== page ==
Eventually, she gets rid of the double bed and replaces it with a single. The room looks twice the size.
The skirting board is dotted with grey puffs. Slut’s wool, her mother called it. She picks one up and it doesn’t fall apart. If she closed her eyes she’d barely know it was there.
A long hair coils like wire, holding the whole thing together. She tugs. It doesn’t come loose. She carries the ball to the kitchen, slides it gently into a plastic food container, snaps the lid shut.
In her new bed, she thinks about dust: how it’s formed of flakes of skin and other discarded things; how the human body replaces its cells in a seven-year cycle.
She is a completely different woman now, her past self scattered around the house in tiny pieces. Pieces of who she used to be, and lost hold of.
At 4am she gives up on sleep. She wrestles the vacuum cleaner upstairs, hoovers the bedroom more thoroughly than ever before. She unclips the loaded bag, shakes it into the tub containing the scrap of slut’s wool. It won’t all fit.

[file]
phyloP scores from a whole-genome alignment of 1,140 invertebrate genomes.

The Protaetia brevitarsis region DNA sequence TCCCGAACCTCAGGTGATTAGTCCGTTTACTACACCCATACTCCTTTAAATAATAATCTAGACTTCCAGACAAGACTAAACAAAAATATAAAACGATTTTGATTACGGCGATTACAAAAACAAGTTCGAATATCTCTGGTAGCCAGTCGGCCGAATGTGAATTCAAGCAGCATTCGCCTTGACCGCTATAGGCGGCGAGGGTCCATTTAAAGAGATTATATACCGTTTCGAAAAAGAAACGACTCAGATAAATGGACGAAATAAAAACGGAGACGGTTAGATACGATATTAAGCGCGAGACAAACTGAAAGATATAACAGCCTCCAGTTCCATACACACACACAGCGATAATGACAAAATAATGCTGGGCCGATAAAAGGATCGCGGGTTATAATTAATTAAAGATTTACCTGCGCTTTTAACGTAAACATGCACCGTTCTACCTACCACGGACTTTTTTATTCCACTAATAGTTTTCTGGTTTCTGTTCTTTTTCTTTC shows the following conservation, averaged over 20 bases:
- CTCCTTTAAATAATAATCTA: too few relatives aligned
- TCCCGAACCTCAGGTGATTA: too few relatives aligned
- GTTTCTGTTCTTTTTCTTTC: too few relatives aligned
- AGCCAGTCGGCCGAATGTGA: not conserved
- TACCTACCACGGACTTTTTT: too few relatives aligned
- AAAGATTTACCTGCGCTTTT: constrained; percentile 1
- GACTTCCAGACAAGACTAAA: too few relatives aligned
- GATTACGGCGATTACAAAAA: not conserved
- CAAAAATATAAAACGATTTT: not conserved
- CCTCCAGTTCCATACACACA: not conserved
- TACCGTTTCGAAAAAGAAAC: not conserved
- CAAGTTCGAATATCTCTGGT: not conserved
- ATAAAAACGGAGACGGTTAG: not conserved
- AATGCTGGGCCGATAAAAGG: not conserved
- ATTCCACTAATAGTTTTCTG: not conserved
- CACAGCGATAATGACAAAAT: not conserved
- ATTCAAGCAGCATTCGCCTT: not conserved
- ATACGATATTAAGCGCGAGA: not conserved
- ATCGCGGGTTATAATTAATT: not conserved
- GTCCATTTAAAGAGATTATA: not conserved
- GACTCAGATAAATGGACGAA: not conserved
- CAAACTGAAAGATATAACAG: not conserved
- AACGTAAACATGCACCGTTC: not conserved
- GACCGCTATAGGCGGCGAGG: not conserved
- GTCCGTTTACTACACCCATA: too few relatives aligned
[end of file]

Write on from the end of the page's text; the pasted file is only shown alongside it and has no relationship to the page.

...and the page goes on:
By a quarter to nine the following morning, she is at the local shopping precinct waiting for the bargain housewares shop to open. She buys a stack of sandwich boxes and spends the day vacuuming, decanting dust into the boxes, vacuuming again. She finds a sheet of labels left over from that summer she didn’t make jam, writes dining room, stairs, spare room, bedroom.
She makes a cup of tea. So many hours until it’s reasonable to go back to bed.
She slides her forefinger along the windowsill and it comes away smudged with a half-moon of dirt. Remnants from those nights spent with her forehead pressed to the glass, staring at the empty driveway, waiting. She finishes her tea, gathers the stuff trapped behind the sofa cushions, the thick velvet on the top edge of the books she never read. She collects every last bit.
That night, she falls into an exhausted sleep, but wakes suddenly. A sick feeling writhes in her stomach and it takes a while to pull herself together. The clock says 4am again. She hauls on her dressing gown and staggers to the kitchen. The table is neatly stacked with plastic boxes. She holds one up to the overhead light. Even though it’s been months since it happened, bits of him will have infested the carpet. She hadn’t thought of that.
She prises open every box, dumps the contents onto the floor. She has no way of knowing which specks are her, and which are him. She kneels beside the mess, scoops it into a heap. Squeezes harder and harder until a lump forms, the size and shape of a newborn child.